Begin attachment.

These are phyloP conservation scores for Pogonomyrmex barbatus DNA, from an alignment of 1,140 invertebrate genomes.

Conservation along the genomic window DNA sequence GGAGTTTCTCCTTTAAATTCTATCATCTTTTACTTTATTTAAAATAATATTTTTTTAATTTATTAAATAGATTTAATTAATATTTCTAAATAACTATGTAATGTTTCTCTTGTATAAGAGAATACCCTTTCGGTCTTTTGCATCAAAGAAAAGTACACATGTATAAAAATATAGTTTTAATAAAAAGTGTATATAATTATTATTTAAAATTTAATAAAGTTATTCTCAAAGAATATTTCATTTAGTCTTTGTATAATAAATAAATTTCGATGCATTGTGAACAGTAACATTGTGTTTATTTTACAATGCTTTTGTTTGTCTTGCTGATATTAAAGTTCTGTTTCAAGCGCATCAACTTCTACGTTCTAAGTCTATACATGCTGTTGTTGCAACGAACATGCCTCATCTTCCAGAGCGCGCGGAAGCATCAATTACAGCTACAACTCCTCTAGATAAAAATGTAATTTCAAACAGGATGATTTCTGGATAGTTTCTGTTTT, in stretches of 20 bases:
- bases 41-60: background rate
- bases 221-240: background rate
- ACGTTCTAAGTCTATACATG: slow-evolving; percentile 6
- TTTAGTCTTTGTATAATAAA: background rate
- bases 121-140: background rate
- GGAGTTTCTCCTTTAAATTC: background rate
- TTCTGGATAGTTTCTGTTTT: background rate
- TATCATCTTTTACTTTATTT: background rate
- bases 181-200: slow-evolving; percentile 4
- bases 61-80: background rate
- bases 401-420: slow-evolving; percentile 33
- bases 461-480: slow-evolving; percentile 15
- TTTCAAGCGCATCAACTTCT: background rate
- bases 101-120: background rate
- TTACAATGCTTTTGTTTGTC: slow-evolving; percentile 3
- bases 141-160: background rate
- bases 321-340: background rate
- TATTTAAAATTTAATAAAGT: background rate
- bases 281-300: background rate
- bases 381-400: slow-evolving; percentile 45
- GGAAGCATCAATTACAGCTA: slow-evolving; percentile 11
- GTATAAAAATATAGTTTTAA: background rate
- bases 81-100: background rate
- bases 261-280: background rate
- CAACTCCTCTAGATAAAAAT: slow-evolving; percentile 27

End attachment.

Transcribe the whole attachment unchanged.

These are phyloP conservation scores for Pogonomyrmex barbatus DNA, from an alignment of 1,140 invertebrate genomes.

Conservation along the genomic window DNA sequence GGAGTTTCTCCTTTAAATTCTATCATCTTTTACTTTATTTAAAATAATATTTTTTTAATTTATTAAATAGATTTAATTAATATTTCTAAATAACTATGTAATGTTTCTCTTGTATAAGAGAATACCCTTTCGGTCTTTTGCATCAAAGAAAAGTACACATGTATAAAAATATAGTTTTAATAAAAAGTGTATATAATTATTATTTAAAATTTAATAAAGTTATTCTCAAAGAATATTTCATTTAGTCTTTGTATAATAAATAAATTTCGATGCATTGTGAACAGTAACATTGTGTTTATTTTACAATGCTTTTGTTTGTCTTGCTGATATTAAAGTTCTGTTTCAAGCGCATCAACTTCTACGTTCTAAGTCTATACATGCTGTTGTTGCAACGAACATGCCTCATCTTCCAGAGCGCGCGGAAGCATCAATTACAGCTACAACTCCTCTAGATAAAAATGTAATTTCAAACAGGATGATTTCTGGATAGTTTCTGTTTT, in stretches of 20 bases:
- bases 41-60: background rate
- bases 221-240: background rate
- ACGTTCTAAGTCTATACATG: slow-evolving; percentile 6
- TTTAGTCTTTGTATAATAAA: background rate
- bases 121-140: background rate
- GGAGTTTCTCCTTTAAATTC: background rate
- TTCTGGATAGTTTCTGTTTT: background rate
- TATCATCTTTTACTTTATTT: background rate
- bases 181-200: slow-evolving; percentile 4
- bases 61-80: background rate
- bases 401-420: slow-evolving; percentile 33
- bases 461-480: slow-evolving; percentile 15
- TTTCAAGCGCATCAACTTCT: background rate
- bases 101-120: background rate
- TTACAATGCTTTTGTTTGTC: slow-evolving; percentile 3
- bases 141-160: background rate
- bases 321-340: background rate
- TATTTAAAATTTAATAAAGT: background rate
- bases 281-300: background rate
- bases 381-400: slow-evolving; percentile 45
- GGAAGCATCAATTACAGCTA: slow-evolving; percentile 11
- GTATAAAAATATAGTTTTAA: background rate
- bases 81-100: background rate
- bases 261-280: background rate
- CAACTCCTCTAGATAAAAAT: slow-evolving; percentile 27